Azle High School senior helps bring piece of WWII history to campus

Azle High School is now home to a unique piece of World War II history thanks in part to an ambitious and caring senior there.

At a dedication ceremony at the campus titled "A Hero's Dream, a piece of the USS Arizona that was sunk at Pearl Harbor was put on permanent display.

Student Brooke Schocke was inspired to honor WWII veterans after becoming close to one. 

A tragedy as important as the attack on Pearl Harbor can lose its significance if the legacy of those who died protecting us is not preserved for the younger generation. 

"I want to make sure their memories are kept alive for generations to come," Schocke said.

Keeping the memory alive is Schocke's new mission in life. The high school senior visited Pearl Harbor when she was 11. She fell in love with the history and wanted to meet one of the few living survivors from the USS Arizona.

Schocke met Nikki Stratton's grandfather, Donald Stratton, one of the last few survivors from that fateful day. Their relationship crew closer before his death in 2020.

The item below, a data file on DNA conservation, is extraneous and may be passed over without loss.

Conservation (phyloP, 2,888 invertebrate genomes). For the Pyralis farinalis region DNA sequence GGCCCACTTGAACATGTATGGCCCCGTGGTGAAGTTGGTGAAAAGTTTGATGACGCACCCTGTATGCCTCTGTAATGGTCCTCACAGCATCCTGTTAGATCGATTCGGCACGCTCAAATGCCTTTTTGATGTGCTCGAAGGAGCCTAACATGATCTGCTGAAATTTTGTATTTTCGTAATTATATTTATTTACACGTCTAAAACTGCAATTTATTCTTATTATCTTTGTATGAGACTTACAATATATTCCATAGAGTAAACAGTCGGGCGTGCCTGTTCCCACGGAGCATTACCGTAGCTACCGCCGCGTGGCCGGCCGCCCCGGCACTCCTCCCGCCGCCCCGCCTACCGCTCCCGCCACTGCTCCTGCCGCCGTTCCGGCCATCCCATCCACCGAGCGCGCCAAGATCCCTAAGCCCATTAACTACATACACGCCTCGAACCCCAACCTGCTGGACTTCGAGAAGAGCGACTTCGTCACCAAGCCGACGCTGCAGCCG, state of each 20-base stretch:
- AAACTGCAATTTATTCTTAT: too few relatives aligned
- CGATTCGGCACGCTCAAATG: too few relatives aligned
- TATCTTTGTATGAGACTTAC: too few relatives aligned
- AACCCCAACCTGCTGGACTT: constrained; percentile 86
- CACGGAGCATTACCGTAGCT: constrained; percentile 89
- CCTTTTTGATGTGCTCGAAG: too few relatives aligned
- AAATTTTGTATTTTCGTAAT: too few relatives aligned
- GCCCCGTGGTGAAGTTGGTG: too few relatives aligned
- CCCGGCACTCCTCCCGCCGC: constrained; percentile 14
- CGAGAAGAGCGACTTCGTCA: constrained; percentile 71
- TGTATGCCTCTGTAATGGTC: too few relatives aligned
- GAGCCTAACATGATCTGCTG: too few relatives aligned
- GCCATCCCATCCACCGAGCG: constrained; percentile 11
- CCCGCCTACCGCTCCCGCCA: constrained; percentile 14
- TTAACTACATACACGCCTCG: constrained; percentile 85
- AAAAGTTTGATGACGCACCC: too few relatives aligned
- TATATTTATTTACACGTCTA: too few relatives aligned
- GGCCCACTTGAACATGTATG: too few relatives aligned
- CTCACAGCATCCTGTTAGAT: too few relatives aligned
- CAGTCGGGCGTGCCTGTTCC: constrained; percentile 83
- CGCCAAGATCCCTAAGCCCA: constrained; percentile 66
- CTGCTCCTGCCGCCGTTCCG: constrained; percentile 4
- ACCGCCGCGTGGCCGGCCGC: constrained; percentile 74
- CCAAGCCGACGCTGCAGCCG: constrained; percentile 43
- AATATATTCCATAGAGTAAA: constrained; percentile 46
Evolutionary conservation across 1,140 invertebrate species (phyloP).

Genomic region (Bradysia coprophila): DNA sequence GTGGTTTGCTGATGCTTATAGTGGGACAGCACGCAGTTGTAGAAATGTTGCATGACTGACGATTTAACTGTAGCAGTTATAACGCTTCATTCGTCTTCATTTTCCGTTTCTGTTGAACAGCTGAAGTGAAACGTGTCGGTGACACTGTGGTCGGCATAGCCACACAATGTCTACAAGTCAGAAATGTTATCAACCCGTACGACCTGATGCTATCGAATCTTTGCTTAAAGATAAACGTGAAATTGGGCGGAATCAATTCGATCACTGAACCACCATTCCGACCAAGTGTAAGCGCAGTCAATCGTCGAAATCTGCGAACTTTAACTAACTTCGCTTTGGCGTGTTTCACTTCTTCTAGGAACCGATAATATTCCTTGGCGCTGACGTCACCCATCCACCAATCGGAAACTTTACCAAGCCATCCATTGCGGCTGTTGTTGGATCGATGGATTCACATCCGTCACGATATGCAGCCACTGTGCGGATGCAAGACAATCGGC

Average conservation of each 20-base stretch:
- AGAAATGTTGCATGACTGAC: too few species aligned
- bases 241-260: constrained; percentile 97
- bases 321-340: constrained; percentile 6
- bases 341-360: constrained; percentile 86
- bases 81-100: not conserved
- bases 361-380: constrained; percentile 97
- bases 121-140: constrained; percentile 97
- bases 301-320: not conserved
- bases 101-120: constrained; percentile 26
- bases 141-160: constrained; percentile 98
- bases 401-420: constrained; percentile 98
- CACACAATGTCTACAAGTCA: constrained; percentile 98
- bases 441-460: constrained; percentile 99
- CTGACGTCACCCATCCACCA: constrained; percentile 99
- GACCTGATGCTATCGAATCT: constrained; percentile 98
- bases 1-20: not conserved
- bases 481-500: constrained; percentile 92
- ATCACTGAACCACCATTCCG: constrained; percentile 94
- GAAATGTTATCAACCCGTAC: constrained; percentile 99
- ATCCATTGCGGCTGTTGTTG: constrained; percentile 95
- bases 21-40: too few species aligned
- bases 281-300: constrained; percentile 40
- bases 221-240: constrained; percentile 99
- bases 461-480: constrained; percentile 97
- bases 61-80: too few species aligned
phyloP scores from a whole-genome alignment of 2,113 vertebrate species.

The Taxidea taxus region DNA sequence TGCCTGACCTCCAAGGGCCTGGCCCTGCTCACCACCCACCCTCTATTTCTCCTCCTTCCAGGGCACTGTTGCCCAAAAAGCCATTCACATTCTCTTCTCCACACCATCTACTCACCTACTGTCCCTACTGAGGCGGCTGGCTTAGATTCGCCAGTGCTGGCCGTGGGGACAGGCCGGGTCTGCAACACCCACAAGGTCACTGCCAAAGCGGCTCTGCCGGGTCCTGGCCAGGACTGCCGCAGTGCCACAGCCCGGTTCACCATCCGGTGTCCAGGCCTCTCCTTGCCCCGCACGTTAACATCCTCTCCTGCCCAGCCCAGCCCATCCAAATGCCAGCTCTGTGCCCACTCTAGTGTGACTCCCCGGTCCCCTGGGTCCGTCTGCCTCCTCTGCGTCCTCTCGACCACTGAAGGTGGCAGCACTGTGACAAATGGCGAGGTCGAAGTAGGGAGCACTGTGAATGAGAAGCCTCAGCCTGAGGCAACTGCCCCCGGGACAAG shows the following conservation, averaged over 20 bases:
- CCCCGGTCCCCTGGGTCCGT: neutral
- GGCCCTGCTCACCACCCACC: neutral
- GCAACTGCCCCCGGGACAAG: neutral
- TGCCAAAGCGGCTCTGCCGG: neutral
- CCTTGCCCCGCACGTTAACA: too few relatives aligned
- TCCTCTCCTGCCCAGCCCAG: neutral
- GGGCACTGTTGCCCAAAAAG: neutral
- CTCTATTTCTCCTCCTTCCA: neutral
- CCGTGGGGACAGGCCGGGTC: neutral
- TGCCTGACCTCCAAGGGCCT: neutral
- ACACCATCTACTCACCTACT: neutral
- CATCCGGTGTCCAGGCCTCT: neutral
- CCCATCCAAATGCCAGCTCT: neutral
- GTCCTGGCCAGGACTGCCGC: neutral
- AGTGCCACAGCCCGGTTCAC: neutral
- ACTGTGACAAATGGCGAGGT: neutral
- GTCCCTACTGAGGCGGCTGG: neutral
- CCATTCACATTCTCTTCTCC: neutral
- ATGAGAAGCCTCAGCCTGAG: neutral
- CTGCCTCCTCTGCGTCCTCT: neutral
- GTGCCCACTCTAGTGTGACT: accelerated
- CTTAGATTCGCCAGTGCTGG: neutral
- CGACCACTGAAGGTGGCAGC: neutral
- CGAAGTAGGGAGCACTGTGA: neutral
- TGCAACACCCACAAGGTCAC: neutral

"She had a great relationship with my grandfather, and she is really taking a hold of this story and its apart of her," Stratton said.

Wednesday at Azle High School, they unveiled a permanent memorial: an actual piece from the USS Arizona. 

"It’s actually somewhat near where my grandfather’s battle station was," Stratton said.

"My high school has a piece of the USS Arizona, and we are the first high school in Texas to have a piece of the USS Arizona on permanent display," Schocke said.

Other WWII veterans and their families attended the dedication ceremony.

Teri Mann Whyatt's uncle died during the attack. Her uncle's best friend was saved by Donald Stratton and others, so she wanted to come and honor their legacy. 

"We promised these men that we will never forget Pearl Harbor and so we are here so we never forget," she said. "The fact that Azle’s community takes this on and has this relic, it means a great deal."

The families hope this spurs more displays to keep the legacy alive. 

"I really hope this is the spearhead of more schools getting involved with the relics program, it shares the story, it shares the legacy, it keeps the history alive," Stratton said.